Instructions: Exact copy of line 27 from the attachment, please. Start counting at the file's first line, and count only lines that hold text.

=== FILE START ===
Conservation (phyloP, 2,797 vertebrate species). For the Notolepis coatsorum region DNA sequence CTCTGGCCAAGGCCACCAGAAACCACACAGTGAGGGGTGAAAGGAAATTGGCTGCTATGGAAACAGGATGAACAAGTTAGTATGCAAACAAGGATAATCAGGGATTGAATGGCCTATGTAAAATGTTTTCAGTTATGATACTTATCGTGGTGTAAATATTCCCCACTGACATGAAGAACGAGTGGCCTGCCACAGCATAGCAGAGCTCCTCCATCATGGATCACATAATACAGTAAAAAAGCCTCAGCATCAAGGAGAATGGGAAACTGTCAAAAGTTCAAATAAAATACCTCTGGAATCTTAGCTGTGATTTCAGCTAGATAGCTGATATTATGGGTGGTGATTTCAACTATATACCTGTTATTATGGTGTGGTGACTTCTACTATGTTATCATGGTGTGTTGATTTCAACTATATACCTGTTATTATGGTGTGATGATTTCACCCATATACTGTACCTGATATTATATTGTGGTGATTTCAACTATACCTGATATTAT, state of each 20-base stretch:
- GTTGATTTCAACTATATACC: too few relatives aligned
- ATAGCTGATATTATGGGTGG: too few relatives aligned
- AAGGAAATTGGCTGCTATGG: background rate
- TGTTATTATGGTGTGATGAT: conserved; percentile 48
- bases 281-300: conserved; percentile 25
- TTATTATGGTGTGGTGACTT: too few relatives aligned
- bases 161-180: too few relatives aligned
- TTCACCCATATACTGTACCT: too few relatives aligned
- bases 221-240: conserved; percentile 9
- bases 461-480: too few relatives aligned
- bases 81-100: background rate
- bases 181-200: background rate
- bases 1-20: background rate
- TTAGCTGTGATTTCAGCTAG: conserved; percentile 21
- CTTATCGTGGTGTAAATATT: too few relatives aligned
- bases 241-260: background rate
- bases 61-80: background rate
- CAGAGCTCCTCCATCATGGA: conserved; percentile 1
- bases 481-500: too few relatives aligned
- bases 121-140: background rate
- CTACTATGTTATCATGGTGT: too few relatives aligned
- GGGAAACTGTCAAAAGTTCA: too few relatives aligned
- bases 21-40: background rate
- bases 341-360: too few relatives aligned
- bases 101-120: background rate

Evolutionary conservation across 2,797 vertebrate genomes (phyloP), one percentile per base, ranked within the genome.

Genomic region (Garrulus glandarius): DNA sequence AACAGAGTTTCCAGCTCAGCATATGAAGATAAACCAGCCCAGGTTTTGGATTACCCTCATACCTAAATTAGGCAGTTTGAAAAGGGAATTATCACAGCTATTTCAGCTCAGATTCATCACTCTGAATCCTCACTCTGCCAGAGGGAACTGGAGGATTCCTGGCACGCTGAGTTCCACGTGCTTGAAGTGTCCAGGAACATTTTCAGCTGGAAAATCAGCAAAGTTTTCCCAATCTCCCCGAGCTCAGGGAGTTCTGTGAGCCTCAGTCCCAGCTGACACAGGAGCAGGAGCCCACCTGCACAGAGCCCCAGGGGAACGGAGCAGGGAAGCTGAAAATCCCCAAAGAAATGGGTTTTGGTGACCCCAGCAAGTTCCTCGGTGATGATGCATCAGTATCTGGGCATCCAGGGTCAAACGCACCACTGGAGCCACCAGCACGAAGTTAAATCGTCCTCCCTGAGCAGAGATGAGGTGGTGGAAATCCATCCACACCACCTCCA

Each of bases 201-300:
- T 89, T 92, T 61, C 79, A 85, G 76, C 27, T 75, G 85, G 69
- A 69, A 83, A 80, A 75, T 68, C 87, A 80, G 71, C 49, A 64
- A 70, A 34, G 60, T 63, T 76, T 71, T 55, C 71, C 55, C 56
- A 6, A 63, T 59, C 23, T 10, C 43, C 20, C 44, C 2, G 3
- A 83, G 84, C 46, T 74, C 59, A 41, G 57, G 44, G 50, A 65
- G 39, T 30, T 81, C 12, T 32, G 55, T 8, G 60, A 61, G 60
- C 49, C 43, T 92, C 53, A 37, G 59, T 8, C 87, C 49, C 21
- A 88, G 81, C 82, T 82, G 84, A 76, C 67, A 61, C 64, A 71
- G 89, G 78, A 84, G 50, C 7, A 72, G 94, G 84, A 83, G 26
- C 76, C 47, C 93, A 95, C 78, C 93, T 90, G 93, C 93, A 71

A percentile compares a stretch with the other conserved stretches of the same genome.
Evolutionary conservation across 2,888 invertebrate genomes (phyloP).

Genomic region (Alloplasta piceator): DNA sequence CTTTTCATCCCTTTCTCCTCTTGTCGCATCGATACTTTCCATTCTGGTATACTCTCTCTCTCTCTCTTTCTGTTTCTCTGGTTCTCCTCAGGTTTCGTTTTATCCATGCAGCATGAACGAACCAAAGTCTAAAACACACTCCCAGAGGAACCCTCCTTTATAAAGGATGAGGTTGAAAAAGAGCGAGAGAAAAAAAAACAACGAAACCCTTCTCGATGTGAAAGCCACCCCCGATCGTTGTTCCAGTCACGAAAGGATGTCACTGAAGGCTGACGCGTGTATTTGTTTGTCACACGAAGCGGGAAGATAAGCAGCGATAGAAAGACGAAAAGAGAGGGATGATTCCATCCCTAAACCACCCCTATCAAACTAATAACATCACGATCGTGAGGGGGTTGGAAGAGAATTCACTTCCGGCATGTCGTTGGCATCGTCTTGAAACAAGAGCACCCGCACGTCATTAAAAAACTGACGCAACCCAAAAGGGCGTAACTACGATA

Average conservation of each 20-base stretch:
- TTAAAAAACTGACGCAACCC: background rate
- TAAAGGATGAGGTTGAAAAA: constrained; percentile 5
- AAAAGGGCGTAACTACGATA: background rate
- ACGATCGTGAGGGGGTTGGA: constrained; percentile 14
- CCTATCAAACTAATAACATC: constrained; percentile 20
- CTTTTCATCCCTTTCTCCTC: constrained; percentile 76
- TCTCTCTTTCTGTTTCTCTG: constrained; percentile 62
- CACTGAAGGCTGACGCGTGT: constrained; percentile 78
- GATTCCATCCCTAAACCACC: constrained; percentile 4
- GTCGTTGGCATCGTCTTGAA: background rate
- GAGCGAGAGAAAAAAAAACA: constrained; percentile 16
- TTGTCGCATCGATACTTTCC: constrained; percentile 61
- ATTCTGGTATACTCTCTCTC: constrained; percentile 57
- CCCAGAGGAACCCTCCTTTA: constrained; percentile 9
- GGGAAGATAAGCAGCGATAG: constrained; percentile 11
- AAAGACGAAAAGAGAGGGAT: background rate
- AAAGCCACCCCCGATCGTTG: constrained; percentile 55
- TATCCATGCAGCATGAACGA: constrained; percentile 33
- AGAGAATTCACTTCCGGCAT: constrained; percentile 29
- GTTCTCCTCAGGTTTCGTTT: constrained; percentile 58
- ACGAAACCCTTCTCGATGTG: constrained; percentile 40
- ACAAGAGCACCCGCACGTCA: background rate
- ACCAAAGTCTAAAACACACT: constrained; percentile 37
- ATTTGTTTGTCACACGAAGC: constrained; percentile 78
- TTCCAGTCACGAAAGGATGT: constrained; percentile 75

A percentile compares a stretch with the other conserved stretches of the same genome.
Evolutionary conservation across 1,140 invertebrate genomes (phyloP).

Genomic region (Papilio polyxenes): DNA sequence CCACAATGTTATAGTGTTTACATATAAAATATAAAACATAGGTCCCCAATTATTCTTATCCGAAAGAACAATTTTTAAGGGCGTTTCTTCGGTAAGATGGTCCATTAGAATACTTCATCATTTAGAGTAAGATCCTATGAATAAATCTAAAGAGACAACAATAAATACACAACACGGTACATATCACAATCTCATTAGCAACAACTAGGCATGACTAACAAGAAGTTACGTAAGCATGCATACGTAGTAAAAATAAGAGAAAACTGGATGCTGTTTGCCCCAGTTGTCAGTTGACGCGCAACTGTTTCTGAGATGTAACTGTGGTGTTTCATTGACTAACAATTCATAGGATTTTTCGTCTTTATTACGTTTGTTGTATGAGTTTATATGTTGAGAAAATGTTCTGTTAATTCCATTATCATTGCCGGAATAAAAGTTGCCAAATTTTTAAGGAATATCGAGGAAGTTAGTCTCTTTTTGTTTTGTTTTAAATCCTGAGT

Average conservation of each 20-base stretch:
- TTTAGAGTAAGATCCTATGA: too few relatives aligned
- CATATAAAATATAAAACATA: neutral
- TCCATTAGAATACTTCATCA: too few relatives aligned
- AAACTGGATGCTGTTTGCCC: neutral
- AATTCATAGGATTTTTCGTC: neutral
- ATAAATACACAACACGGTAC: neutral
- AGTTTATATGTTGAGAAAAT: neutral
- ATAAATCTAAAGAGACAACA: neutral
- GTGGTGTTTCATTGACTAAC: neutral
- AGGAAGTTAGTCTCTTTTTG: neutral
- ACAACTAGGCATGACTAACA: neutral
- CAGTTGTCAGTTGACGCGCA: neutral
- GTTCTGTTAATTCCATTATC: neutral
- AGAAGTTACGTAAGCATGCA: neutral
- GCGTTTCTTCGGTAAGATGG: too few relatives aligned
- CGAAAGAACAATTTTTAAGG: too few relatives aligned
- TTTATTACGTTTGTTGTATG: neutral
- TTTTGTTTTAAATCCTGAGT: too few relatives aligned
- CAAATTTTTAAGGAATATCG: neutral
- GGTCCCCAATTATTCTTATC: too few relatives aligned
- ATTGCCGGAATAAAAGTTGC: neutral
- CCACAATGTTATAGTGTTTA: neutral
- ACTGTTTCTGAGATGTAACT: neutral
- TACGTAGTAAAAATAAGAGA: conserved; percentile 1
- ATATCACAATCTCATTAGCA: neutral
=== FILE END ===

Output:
Evolutionary conservation across 2,797 vertebrate genomes (phyloP), one percentile per base, ranked within the genome.